Many years ago, a good friend said the best way to learn from others is to copy what they’re doing first. Then, as you get the hang of it, customize and develop your own style. It was good advice. Over time, you find yourself developing a sense for what will work for you and what will not. Josh’s note about great artists and competitors being masters of navigating their psychologies is very true.

Knowing ourselves and understanding our own flair is at the heart of all learning journeys.

Power, company, and behavior

We lived near a person of power growing up. He is/was a wonderful human being.  It was fitting, then, that he always had a group of friends join him on his morning walk. They seemed to enjoy the walk and conversation.

I checked in on this morning walk routine recently. And, I heard that the group of friends stopped joining him on the walk. Their disappearance coincided with his retirement.

This story got me reflecting…

First, power influences the behavior of those around you. It is why folks in power who are self aware appreciate folks who speak truth to them. Telling the truth is a risk and helps folks in power stay grounded – assuming they want to be (and not everyone does).

Second, this story made me reflect on how I behave with folks around me. Our incentive to behave a certain way with folks who have a sway over us is strong. The question, then, is – how do we behave with folks who are no longer on that list? And, what about random strangers who were never on that list?

I think there’s a strong correlation between the strength of a person’s character and how they behave with folks who have no obvious sway over their behavior.

As we make progress along our journey, it is worth remembering that our character is one of the strongest leading indicators of our happiness through it.

How’s it going?

I’ve found 2 use cases for the “how’s it going” question. The first use case involves an asker who is moving at speed. This  is just the workplace hallway equivalent of “what’s up?” No response beyond a smile or some equivalent greeting is expected or required.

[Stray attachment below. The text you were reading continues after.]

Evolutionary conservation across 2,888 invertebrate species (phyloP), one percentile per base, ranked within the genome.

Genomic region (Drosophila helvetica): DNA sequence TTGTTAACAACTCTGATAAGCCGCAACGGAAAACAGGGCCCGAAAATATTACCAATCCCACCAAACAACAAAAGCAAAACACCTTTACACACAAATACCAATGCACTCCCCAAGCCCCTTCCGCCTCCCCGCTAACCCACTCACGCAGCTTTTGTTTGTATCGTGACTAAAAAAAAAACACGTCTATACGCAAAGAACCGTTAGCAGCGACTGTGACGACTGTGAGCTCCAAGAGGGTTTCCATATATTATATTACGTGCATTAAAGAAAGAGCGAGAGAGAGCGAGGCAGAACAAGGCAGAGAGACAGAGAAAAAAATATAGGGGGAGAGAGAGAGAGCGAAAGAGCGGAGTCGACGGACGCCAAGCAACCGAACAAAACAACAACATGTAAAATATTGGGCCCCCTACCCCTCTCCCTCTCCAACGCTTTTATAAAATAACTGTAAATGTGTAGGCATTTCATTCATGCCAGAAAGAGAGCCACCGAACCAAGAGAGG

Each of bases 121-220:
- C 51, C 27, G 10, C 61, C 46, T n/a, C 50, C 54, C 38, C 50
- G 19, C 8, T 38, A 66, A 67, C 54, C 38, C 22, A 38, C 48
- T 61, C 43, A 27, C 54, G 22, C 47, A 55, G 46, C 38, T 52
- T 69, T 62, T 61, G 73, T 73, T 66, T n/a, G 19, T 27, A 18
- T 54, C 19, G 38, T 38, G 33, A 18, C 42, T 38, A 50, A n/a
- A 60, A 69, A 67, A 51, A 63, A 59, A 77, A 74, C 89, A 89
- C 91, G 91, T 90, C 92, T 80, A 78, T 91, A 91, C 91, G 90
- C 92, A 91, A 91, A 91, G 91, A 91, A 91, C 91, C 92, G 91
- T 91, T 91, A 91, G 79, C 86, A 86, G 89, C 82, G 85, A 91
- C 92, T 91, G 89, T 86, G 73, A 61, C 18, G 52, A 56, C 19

The more interesting use case is when the asker actually pauses to hear what you have to say. The general expectation is to hear that it is either a good/bad/“crazy” day.

And, this typical answer points to something fascinating about our default setting – our need to label and judge things. 

The challenge with labeling days is that we never know if a good day is a good day. A day that seems good may be a disaster a few months later. And, a day that we thought was bad may seem like a blessing in retrospect. 

Work relationships function similarly. It is always tempting to start out with a sweeping first impression judgment of your new manager or colleague. But, in truth, we never really know until we’ve been in the trenches with the person. Folks you never thought you’d like may end up shining in tough situations and vice versa. 

So, my takeaway over the years has been to delay the labeling process – both with events and people (this is harder) – as it is just a waste of time. My best response to the “how’s it going” question is, thus, to respond with – “It’s going.” I don’t know if it is going good or bad. But, the best I can do is to keep plugging away with my best effort. 

In the long run, things have a way of working themselves out. Doing the work will help that process. Labeling decidedly does not.  

Post smartphone era weekends – a way to measure success

A way to measure success in post smartphone era weekends is to ask – how many times did you forget where your smartphone was?